The key to winning is to find the starting line.
You don’t want to start your estate plan on the wrong foot like Diane did.
Diane is a busy mother of twins. She wants her children to be protected should something happen to her. Her idea is that, “Planning an estate is just like cutting out cookies. Everyone gets the same estate plan.”
Diane’s mistake, unfortunately, is a common one.
Don’t learn the hard way.
The first key to effective estate planning is to start right – by learning that no single approach will meet everyone’s needs. Click to tweet this.
Why You Are Special
Everyone comes to the starting gate with different needs and assets.
That’s why estate planning is personal. It’s not like buying a carpet that will be fine for everyone’s living room (provided the walls are brown).
Estate planning is also an ongoing process.
You have a different plan when you’re 65 or older than when you’re 35 with young children.
Here’s a way to see this more clearly.
Answer These Three Short Questions
1. Are you:
☐ Getting married
☐ Going through a divorce
2. What estate planning benefits do you want?
☐ Comfort of spouse or adult children
☐ Education of minor children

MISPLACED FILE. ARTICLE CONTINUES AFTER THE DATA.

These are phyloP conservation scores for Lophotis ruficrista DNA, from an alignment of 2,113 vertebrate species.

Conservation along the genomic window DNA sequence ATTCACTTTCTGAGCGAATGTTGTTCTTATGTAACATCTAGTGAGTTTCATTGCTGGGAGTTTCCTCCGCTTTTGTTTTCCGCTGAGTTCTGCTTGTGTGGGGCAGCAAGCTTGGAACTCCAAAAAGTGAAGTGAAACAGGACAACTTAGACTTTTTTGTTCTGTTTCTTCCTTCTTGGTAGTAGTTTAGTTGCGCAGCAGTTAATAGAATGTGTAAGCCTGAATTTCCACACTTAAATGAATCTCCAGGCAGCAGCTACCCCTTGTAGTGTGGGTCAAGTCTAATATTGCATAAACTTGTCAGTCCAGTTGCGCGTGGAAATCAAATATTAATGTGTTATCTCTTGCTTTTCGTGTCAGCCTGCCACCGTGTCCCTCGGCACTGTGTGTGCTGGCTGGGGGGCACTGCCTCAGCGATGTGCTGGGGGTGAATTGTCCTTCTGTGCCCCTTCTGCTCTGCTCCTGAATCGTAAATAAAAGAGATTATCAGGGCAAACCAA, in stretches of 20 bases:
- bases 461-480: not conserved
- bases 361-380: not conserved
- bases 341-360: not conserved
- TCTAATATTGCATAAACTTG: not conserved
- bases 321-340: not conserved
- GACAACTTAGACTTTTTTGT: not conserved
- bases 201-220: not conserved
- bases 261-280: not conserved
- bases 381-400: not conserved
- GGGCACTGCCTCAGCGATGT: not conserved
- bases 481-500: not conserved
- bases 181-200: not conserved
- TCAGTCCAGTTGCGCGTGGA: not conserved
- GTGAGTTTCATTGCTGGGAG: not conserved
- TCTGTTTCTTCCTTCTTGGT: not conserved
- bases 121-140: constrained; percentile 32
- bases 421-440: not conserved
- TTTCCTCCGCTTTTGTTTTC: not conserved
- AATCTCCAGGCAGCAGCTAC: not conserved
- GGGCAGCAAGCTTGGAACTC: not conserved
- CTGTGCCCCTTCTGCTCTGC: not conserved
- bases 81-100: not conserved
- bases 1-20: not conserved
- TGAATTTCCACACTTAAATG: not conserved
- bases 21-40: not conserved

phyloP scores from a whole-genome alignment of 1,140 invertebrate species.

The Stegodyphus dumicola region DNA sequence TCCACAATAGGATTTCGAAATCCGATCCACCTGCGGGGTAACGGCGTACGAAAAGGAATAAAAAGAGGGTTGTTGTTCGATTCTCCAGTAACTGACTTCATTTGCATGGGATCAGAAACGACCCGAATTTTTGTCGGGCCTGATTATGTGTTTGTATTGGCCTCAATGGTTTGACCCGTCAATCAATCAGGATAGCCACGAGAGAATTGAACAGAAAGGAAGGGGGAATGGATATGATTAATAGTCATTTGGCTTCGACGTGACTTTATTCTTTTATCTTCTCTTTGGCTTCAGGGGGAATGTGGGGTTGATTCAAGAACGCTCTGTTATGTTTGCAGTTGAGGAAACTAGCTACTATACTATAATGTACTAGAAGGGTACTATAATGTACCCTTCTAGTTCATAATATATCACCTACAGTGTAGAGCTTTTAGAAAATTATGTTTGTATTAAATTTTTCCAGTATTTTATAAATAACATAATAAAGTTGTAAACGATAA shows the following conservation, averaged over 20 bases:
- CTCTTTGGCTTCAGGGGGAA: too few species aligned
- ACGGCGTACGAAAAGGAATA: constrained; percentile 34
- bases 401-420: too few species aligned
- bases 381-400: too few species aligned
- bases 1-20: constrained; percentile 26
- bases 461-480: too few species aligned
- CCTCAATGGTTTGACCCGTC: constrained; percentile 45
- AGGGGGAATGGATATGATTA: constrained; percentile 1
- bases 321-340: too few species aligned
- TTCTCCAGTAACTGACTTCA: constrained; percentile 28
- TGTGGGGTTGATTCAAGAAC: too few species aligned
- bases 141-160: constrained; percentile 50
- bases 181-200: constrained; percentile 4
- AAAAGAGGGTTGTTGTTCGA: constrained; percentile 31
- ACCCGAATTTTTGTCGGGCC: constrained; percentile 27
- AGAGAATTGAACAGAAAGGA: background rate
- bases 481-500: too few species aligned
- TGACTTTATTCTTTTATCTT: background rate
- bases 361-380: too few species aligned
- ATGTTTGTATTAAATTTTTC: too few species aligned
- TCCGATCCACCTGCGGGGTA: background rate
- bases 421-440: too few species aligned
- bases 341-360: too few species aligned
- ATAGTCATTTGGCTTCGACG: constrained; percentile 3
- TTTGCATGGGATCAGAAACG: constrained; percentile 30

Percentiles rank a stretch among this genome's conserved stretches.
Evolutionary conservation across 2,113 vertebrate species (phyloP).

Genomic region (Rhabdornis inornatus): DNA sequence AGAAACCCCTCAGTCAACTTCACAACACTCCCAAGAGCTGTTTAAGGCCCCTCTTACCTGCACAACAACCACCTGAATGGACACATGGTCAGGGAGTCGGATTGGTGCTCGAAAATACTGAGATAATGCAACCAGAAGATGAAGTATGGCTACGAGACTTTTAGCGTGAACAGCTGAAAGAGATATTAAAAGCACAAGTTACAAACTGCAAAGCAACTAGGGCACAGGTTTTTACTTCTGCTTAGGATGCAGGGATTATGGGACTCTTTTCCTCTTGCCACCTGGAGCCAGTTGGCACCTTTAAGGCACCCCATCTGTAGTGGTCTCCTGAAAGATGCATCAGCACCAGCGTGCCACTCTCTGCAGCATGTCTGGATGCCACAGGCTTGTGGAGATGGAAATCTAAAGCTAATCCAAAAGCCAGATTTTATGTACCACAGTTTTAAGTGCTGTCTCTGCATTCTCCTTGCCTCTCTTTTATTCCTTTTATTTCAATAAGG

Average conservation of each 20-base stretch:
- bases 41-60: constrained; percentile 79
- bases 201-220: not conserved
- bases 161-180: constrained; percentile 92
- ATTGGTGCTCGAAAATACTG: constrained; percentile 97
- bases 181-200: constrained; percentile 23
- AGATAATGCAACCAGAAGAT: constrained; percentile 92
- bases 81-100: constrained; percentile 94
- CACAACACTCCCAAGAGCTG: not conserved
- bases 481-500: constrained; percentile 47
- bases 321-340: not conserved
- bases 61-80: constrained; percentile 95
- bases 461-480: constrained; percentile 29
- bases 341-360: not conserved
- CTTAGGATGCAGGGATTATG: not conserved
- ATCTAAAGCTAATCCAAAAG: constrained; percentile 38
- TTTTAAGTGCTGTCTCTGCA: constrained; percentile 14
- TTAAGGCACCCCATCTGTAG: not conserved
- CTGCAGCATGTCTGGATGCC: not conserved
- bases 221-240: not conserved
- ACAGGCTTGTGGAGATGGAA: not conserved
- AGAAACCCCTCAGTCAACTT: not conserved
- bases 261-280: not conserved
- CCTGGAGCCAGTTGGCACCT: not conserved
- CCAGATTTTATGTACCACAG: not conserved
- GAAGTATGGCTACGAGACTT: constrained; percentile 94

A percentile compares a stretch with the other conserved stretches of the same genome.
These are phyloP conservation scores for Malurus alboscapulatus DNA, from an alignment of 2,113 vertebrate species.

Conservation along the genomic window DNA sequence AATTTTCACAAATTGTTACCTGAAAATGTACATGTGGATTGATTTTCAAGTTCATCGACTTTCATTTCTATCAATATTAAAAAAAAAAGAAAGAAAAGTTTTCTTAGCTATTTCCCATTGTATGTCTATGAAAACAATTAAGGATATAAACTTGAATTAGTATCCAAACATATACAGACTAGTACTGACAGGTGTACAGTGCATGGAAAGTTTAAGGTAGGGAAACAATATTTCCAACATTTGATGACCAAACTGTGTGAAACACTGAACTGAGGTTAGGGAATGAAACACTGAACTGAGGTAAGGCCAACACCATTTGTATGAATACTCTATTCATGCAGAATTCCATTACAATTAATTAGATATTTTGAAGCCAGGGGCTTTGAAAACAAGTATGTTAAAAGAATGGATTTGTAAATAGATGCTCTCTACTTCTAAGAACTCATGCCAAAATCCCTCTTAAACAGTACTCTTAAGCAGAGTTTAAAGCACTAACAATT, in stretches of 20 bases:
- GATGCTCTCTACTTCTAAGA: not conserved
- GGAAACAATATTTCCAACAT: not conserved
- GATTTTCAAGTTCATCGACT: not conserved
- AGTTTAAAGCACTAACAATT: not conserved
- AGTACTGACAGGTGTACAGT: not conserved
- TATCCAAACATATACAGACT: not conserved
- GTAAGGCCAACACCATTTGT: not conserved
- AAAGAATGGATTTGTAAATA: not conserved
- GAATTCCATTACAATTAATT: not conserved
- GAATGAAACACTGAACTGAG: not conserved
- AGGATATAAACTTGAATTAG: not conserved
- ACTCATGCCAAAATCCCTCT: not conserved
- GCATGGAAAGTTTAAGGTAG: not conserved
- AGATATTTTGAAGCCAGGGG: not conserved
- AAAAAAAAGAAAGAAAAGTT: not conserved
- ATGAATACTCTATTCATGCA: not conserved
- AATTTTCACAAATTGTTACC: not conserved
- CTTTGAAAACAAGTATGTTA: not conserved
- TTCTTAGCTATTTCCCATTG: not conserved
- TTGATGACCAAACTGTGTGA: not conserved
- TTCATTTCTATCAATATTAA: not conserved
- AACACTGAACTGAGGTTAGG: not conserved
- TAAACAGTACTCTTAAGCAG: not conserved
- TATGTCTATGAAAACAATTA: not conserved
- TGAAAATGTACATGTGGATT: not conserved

☐ Care for a disabled spouse or handicapped adult child
☐ Financial support of a local homeless shelter
☐ Sale of business to your business partners
☐ Support for the search for a cure
☐ Protection for Eddy and Teddy, your Siamese cats
☐ Securing your own needs in old age
3. Does your estate include:
☐ A house or vacation home
☐ A boat, car, or plane
☐ Bank accounts
☐ Retirement or pension funds
☐ Life insurance
☐ A business
☐ Jewels, coins, or art
☐ Specify other __________________
You have just begun identifying what makes your needs different from mine and everyone else’s.
Now you’re moving in the right direction.
How do you make sure you have met the needs of your spouse, children, friends, and community?
That’s the basic question of estate planning.
Start by Creating an Inventory of What You Own
You can do this by drawing a circle on a piece of paper. Everything you own fits into this circle. I call this your estate pie.
The three slices in your estate pie are your Will Assets, your Joint Assets, and your Designated Assets. Your estate can be worth thousands or millions of dollars.
Regardless of what you own, trust me: It all fits into this pie. (Learn more about my easy-as-pie approach in Estate to the Heart – visit EstateTherapy.com for more information.)
The more valuable your pie, the more you will need professional help to get started. This is especially important if you are in a second marriage, have investments, or own a business.
Saving taxes is an important advantage of estate planning. We will cover this in the next key, Avoid Falling into Major Tax Traps.
See my related blog posts:
Edward Olkovich (BA, LLB, TEP, C.S.) is a nationally recognized author and estate expert. He is a Toronto estate lawyer and Certified Specialist in Estates and Trusts. Edward has practiced law since 1978 and is the author of seven books. Visit his website, mrwills.com, for more free valuable information.
© Edward Olkovich 2012